Ben Sachs’s review published on Letterboxd:
I'm glad Tubi had this one in the correct aspect ratio, as John Frankenheimer's use of widescreen is probably the best part of this movie, which I'd file under Interesting Failures. Frankenheimer takes advantage of the increased opportunities for negative space to create compositions analogous to the characters' emotional isolation. It's smart filmmaking, if a little forced at time.
According to IMDB, Gregory Peck hated this movie, in part because the studio cut out a prologue and epilogue that, Peck felt, provided necessary context for the story. I haven't seen the excised the material (Is it available anywhere?), but I did suspect that the version of the film I saw was missing something. Outside of Peck's sheriff, none of the characters feels particularly developed, and the intense focus on the sheriff's sexual relationship with an impoverished young woman (played by Tuesday Weld at the height of her powers) doesn't yield any profound insights into either character. The age of the young woman is never established, raising the possibility she's a minor. If so, then Peck's character—a far cry from Atticus Finch—would be despicable rather than merely pathetic.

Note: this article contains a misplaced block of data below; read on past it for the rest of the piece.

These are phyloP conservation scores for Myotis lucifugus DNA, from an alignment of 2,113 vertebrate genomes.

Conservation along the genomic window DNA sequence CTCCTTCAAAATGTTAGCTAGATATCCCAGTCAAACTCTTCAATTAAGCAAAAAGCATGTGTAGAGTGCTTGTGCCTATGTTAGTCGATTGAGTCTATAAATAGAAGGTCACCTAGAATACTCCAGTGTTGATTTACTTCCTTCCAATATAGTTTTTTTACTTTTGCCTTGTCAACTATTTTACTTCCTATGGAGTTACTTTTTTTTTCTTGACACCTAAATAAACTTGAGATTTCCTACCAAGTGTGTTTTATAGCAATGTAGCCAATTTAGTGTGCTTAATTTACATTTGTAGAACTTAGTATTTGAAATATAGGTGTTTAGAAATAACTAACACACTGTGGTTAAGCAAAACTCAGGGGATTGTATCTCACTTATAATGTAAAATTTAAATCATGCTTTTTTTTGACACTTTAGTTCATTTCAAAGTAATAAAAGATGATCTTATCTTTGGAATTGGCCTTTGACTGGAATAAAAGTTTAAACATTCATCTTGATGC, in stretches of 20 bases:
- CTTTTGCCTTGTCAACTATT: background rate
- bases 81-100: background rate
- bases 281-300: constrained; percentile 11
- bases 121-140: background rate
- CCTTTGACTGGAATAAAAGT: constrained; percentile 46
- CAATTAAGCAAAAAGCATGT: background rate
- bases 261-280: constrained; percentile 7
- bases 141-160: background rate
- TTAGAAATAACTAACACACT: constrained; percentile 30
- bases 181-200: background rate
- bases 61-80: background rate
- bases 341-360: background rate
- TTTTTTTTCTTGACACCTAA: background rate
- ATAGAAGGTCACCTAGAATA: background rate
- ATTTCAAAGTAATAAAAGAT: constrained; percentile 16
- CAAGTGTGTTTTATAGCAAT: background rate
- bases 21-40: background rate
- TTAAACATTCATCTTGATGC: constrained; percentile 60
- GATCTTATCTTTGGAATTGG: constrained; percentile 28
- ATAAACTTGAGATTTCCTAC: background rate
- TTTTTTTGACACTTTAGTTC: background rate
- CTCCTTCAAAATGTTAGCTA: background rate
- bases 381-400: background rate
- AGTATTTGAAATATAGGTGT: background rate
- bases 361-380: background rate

The imposing shots of the Kentucky hills hint at an epic narrative, while the timeless Johnny Cash songs on the soundtrack evoke enduring values of heroism and love that never materialize. The tension between the songs and the narrative forms a sort of cinematic counterpoint similar to what Robert Altman would achieve in MCCABE AND MRS. MILLER, which came out the year after this.